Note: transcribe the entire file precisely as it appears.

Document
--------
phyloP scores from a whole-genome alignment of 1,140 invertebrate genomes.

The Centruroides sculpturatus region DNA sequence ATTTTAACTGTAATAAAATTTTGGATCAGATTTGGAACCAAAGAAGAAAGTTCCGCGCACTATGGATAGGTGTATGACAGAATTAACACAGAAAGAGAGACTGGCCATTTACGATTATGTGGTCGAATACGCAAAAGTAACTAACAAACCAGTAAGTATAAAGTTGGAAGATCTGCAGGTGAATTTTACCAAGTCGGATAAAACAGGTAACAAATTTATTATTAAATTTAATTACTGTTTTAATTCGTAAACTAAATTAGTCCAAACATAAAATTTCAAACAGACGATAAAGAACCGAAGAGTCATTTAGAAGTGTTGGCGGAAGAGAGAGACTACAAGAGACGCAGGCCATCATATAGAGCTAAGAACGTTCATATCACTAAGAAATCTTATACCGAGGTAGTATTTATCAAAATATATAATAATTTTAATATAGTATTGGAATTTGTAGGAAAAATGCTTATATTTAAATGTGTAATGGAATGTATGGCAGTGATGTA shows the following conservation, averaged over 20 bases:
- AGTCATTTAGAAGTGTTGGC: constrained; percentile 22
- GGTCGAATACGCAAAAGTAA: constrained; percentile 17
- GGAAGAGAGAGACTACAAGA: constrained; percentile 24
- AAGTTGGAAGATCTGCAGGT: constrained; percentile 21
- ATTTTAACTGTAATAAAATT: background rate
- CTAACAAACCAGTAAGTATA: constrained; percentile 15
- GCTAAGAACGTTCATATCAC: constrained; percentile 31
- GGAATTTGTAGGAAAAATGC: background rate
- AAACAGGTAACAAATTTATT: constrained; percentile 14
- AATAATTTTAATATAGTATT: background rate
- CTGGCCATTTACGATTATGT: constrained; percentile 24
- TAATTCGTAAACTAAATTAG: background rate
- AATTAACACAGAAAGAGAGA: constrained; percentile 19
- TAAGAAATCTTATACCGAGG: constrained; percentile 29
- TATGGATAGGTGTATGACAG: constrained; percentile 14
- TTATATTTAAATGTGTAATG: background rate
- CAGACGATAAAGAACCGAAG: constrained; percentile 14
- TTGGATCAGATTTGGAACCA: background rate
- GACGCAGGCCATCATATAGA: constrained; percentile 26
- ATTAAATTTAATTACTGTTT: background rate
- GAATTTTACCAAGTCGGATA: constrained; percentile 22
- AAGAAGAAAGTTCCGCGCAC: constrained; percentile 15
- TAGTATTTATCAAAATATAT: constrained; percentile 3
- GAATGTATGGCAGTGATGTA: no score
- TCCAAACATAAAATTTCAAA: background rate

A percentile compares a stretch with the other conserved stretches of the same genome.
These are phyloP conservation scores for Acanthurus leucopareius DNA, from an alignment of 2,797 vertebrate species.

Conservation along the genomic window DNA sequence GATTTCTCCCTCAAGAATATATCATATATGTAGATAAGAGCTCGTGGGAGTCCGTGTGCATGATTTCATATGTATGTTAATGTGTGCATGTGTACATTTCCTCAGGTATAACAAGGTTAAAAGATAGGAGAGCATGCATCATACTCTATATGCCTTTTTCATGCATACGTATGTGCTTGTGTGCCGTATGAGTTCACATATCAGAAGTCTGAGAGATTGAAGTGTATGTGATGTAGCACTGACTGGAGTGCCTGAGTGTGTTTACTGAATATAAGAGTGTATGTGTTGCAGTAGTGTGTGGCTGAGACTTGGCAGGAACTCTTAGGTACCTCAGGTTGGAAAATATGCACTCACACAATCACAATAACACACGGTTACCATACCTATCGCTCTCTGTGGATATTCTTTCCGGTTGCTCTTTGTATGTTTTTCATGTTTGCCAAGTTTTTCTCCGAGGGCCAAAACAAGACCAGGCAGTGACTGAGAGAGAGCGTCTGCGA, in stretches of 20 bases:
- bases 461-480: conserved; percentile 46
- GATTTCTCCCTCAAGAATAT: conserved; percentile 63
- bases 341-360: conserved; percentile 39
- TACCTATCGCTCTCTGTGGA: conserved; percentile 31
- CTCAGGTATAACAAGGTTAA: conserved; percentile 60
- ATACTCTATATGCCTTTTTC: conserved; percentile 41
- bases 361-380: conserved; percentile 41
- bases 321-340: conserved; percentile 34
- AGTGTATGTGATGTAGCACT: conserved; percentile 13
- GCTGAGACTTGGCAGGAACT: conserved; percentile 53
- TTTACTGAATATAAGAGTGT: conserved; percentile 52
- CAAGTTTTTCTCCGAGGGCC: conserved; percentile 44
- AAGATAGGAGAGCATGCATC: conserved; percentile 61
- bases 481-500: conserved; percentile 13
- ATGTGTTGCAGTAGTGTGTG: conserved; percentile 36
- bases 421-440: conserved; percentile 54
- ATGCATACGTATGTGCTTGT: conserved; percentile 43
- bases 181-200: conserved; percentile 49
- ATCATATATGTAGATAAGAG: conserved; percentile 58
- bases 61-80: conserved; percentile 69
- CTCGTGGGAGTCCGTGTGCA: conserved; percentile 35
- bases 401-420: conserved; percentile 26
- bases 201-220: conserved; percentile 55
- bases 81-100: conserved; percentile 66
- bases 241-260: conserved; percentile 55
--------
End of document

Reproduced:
phyloP scores from a whole-genome alignment of 1,140 invertebrate genomes.

The Centruroides sculpturatus region DNA sequence ATTTTAACTGTAATAAAATTTTGGATCAGATTTGGAACCAAAGAAGAAAGTTCCGCGCACTATGGATAGGTGTATGACAGAATTAACACAGAAAGAGAGACTGGCCATTTACGATTATGTGGTCGAATACGCAAAAGTAACTAACAAACCAGTAAGTATAAAGTTGGAAGATCTGCAGGTGAATTTTACCAAGTCGGATAAAACAGGTAACAAATTTATTATTAAATTTAATTACTGTTTTAATTCGTAAACTAAATTAGTCCAAACATAAAATTTCAAACAGACGATAAAGAACCGAAGAGTCATTTAGAAGTGTTGGCGGAAGAGAGAGACTACAAGAGACGCAGGCCATCATATAGAGCTAAGAACGTTCATATCACTAAGAAATCTTATACCGAGGTAGTATTTATCAAAATATATAATAATTTTAATATAGTATTGGAATTTGTAGGAAAAATGCTTATATTTAAATGTGTAATGGAATGTATGGCAGTGATGTA shows the following conservation, averaged over 20 bases:
- AGTCATTTAGAAGTGTTGGC: constrained; percentile 22
- GGTCGAATACGCAAAAGTAA: constrained; percentile 17
- GGAAGAGAGAGACTACAAGA: constrained; percentile 24
- AAGTTGGAAGATCTGCAGGT: constrained; percentile 21
- ATTTTAACTGTAATAAAATT: background rate
- CTAACAAACCAGTAAGTATA: constrained; percentile 15
- GCTAAGAACGTTCATATCAC: constrained; percentile 31
- GGAATTTGTAGGAAAAATGC: background rate
- AAACAGGTAACAAATTTATT: constrained; percentile 14
- AATAATTTTAATATAGTATT: background rate
- CTGGCCATTTACGATTATGT: constrained; percentile 24
- TAATTCGTAAACTAAATTAG: background rate
- AATTAACACAGAAAGAGAGA: constrained; percentile 19
- TAAGAAATCTTATACCGAGG: constrained; percentile 29
- TATGGATAGGTGTATGACAG: constrained; percentile 14
- TTATATTTAAATGTGTAATG: background rate
- CAGACGATAAAGAACCGAAG: constrained; percentile 14
- TTGGATCAGATTTGGAACCA: background rate
- GACGCAGGCCATCATATAGA: constrained; percentile 26
- ATTAAATTTAATTACTGTTT: background rate
- GAATTTTACCAAGTCGGATA: constrained; percentile 22
- AAGAAGAAAGTTCCGCGCAC: constrained; percentile 15
- TAGTATTTATCAAAATATAT: constrained; percentile 3
- GAATGTATGGCAGTGATGTA: no score
- TCCAAACATAAAATTTCAAA: background rate

A percentile compares a stretch with the other conserved stretches of the same genome.
These are phyloP conservation scores for Acanthurus leucopareius DNA, from an alignment of 2,797 vertebrate species.

Conservation along the genomic window DNA sequence GATTTCTCCCTCAAGAATATATCATATATGTAGATAAGAGCTCGTGGGAGTCCGTGTGCATGATTTCATATGTATGTTAATGTGTGCATGTGTACATTTCCTCAGGTATAACAAGGTTAAAAGATAGGAGAGCATGCATCATACTCTATATGCCTTTTTCATGCATACGTATGTGCTTGTGTGCCGTATGAGTTCACATATCAGAAGTCTGAGAGATTGAAGTGTATGTGATGTAGCACTGACTGGAGTGCCTGAGTGTGTTTACTGAATATAAGAGTGTATGTGTTGCAGTAGTGTGTGGCTGAGACTTGGCAGGAACTCTTAGGTACCTCAGGTTGGAAAATATGCACTCACACAATCACAATAACACACGGTTACCATACCTATCGCTCTCTGTGGATATTCTTTCCGGTTGCTCTTTGTATGTTTTTCATGTTTGCCAAGTTTTTCTCCGAGGGCCAAAACAAGACCAGGCAGTGACTGAGAGAGAGCGTCTGCGA, in stretches of 20 bases:
- bases 461-480: conserved; percentile 46
- GATTTCTCCCTCAAGAATAT: conserved; percentile 63
- bases 341-360: conserved; percentile 39
- TACCTATCGCTCTCTGTGGA: conserved; percentile 31
- CTCAGGTATAACAAGGTTAA: conserved; percentile 60
- ATACTCTATATGCCTTTTTC: conserved; percentile 41
- bases 361-380: conserved; percentile 41
- bases 321-340: conserved; percentile 34
- AGTGTATGTGATGTAGCACT: conserved; percentile 13
- GCTGAGACTTGGCAGGAACT: conserved; percentile 53
- TTTACTGAATATAAGAGTGT: conserved; percentile 52
- CAAGTTTTTCTCCGAGGGCC: conserved; percentile 44
- AAGATAGGAGAGCATGCATC: conserved; percentile 61
- bases 481-500: conserved; percentile 13
- ATGTGTTGCAGTAGTGTGTG: conserved; percentile 36
- bases 421-440: conserved; percentile 54
- ATGCATACGTATGTGCTTGT: conserved; percentile 43
- bases 181-200: conserved; percentile 49
- ATCATATATGTAGATAAGAG: conserved; percentile 58
- bases 61-80: conserved; percentile 69
- CTCGTGGGAGTCCGTGTGCA: conserved; percentile 35
- bases 401-420: conserved; percentile 26
- bases 201-220: conserved; percentile 55
- bases 81-100: conserved; percentile 66
- bases 241-260: conserved; percentile 55